"Barclays has become the poster child for this because they have been the first to be assessed by the regulators," Euan Stirling of Standard Life Investments, a major investor which holds some 2 per cent in Barclays, said on BBC radio.

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"I think this is going to spread far and wide through the industry," Stirling said.

Smaller shareholders were robust in their demands for Diamond to take responsibility.

"I still think it is going to be hard for Bob Diamond to keep his job. I don't think he has built up enough shareholder goodwill in the past to be able to ride this one out," said a top-25 investor in the bank, who asked not to be named.

Barclays shares were up 3 per cent at 1445 GMT, outperforming a 1.6 per cent rise by the European bank index.

The exit of Agius was not seen as a big blow, analysts said, and a 17 per cent share price crash in the past three trading days looked excessive in light of the hit the bank is likely to suffer.

Conversation with the BOE
Lawmakers this week are likely to quiz Agius and Diamond on what the Bank of England (BoE) and other regulators knew about the rate-rigging.

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The hearings could prove embarrassing for the central bank, after sources told Reuters a conversation in October 2008 cited in documents released by U.S. authorities last week was between Diamond and BoE Deputy Governor Paul Tucker.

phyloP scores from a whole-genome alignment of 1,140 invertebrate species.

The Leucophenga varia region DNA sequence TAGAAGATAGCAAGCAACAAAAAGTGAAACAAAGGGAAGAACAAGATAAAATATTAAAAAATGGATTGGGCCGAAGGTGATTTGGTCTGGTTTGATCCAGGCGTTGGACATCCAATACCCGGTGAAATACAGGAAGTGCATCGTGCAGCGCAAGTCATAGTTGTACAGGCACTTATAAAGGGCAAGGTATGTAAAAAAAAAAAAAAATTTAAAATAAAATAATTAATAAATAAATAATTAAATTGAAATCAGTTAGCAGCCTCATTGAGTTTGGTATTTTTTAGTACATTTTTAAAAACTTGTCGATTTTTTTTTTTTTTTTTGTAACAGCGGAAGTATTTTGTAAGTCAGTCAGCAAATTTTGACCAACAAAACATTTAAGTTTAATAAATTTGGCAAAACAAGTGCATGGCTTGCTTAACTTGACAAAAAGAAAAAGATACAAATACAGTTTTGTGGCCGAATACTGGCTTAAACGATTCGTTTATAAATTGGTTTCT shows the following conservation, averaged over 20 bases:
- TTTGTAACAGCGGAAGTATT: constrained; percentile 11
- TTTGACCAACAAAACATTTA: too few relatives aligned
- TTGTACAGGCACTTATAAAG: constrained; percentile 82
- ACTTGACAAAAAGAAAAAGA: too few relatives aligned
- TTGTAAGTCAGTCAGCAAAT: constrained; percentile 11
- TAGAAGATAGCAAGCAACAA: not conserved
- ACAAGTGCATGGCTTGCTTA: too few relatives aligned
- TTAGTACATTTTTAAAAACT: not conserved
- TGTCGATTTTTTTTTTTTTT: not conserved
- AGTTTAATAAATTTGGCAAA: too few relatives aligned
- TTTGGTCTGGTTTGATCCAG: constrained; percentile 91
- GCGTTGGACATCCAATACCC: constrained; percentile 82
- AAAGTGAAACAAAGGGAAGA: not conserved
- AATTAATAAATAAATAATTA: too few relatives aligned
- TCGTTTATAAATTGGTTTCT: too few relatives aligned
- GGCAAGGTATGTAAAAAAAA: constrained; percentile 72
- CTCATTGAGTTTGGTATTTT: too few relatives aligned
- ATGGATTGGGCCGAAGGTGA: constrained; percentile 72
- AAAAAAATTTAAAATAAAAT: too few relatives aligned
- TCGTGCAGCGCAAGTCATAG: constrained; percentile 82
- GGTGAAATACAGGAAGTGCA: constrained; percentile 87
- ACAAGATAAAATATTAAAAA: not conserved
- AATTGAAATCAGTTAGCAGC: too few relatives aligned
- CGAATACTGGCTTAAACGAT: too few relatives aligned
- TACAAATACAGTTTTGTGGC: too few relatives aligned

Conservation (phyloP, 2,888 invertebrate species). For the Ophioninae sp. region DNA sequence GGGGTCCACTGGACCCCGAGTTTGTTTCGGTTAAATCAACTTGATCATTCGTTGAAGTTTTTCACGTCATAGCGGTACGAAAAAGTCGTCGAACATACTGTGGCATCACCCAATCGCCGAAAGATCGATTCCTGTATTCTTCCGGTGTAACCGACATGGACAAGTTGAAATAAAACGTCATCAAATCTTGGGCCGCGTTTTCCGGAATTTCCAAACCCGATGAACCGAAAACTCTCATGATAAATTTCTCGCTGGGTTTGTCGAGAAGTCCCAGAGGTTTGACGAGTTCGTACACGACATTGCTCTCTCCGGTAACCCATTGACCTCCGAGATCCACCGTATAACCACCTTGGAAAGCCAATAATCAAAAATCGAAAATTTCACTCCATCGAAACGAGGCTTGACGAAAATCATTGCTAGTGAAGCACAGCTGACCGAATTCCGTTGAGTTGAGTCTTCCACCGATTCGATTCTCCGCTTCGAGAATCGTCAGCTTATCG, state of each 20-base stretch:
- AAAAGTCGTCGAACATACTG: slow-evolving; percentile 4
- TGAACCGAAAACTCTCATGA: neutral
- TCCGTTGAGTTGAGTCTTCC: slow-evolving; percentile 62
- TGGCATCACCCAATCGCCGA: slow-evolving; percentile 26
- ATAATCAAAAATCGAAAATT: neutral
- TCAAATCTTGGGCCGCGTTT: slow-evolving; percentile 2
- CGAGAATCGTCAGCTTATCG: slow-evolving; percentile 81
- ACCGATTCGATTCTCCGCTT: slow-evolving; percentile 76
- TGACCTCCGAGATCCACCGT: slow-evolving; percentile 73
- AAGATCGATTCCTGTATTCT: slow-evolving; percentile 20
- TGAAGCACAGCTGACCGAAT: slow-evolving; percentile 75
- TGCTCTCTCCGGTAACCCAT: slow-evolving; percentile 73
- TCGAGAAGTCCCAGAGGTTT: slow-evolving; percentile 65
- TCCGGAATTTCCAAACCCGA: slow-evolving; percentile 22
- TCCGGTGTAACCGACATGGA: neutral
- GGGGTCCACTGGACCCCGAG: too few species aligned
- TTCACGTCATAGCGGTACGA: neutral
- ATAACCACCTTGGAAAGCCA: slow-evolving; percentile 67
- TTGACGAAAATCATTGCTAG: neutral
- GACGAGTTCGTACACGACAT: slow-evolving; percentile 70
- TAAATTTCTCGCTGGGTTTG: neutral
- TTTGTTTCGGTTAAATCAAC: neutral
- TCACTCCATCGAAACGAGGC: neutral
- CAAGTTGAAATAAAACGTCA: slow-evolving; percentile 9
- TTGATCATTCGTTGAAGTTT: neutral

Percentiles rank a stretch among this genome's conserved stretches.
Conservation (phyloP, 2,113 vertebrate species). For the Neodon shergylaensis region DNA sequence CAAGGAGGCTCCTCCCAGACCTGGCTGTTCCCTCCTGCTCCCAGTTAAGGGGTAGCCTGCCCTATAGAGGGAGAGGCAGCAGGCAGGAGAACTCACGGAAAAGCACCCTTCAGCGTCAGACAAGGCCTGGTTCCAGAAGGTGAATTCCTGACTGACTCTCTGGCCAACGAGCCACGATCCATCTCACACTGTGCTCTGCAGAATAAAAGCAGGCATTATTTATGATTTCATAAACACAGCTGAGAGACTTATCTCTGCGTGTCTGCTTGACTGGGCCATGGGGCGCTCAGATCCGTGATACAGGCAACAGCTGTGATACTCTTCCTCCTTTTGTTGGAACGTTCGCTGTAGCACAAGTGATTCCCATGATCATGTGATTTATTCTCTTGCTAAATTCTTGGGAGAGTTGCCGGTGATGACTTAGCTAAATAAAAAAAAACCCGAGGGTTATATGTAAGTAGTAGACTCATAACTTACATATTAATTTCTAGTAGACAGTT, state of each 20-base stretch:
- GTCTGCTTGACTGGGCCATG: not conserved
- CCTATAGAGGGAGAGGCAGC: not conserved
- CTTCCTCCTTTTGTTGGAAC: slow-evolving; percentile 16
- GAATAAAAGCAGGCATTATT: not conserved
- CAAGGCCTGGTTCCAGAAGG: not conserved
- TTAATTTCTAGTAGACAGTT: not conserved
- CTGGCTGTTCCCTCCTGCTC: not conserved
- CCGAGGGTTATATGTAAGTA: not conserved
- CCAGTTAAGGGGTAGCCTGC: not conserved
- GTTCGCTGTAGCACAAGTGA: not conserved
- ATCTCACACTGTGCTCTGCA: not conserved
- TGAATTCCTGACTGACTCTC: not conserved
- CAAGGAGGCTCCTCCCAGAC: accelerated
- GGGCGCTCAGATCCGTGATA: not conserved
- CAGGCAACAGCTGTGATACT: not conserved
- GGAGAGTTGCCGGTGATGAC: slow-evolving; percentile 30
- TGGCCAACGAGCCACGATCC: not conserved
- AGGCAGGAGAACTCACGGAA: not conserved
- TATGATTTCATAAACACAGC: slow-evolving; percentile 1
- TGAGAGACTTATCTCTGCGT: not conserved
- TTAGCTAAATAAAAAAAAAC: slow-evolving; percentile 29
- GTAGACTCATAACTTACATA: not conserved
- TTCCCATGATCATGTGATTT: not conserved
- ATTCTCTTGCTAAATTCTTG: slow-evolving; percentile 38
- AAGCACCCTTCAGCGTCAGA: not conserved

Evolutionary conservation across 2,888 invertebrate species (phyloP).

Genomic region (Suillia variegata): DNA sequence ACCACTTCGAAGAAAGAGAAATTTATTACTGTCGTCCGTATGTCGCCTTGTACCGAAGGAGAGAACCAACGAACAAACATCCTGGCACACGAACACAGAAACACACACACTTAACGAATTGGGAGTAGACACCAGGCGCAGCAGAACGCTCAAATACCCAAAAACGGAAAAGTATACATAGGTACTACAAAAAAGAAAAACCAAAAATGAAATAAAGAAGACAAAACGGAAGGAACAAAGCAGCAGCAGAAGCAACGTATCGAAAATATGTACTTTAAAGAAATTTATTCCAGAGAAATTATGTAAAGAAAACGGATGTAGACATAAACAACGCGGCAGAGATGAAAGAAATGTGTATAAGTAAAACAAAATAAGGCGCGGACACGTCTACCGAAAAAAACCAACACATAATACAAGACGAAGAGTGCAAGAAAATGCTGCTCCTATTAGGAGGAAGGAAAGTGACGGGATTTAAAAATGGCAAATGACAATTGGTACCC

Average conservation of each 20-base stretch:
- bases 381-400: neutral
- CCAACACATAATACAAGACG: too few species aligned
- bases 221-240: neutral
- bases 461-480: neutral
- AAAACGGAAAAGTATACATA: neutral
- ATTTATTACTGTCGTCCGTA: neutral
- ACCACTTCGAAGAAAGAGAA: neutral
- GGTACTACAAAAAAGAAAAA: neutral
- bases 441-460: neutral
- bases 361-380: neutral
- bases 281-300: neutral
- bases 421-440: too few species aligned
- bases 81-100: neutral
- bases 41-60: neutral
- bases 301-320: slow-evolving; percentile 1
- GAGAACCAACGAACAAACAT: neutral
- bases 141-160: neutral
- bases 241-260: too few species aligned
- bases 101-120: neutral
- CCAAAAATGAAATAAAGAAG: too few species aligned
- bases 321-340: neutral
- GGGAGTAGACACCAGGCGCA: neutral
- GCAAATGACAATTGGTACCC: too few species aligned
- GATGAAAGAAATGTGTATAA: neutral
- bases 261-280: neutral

Some people at Barclays mistakenly believed they had been granted permission to submit artificially low rates for Libor after the conversation, the documents showed.

"It is nonsense to suggest that the Bank of England was aware of any impropriety in the setting of LIBOR," a BoE spokesman said. "If we had been aware of attempts to manipulate LIBOR we would have treated them very seriously."

Barclays has admitted it submitted artificially low estimates of its borrowing costs from late 2007 to May 2009 because it thought rivals were doing the same, and higher submissions would make it appear to be in trouble.

Barclays employees expressed their concern that Libor rates were being set too low to the British Bankers' Association - the UK banking lobby group that is also responsible for setting Libor - the Financial Services Authority, the BoE and the Federal Reserve Bank of New York between November 2007 and October 2008, a U.S. Department of Justice document said.

However, the employees did not provide "full and accurate information" to the authorities, the document said.

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Barclays said it would launch an audit of its business practices, led by Michael Rake, its senior independent director, who will move up to deputy chairman.

Rake is seen as a strong candidate to become Barclays' next chairman - especially as he was not appointed to lead the search for a successor - although he already chairs of BT Group and easyJet, and may have to give up those jobs.

Cambridge-educated Agius - whose wealth is estimated at $35-million or more - became chairman at the start of 2007 after more than 30 years as an investment banker and then chairman at Lazard. His wife Kate, a successful art dealer, comes from the Rothschild banking dynasty.

Agius also relinquished his position as chairman of the BBA, a role that is drawn from the senior ranks of one of the banks. The BBA said it would announce a successor in due course.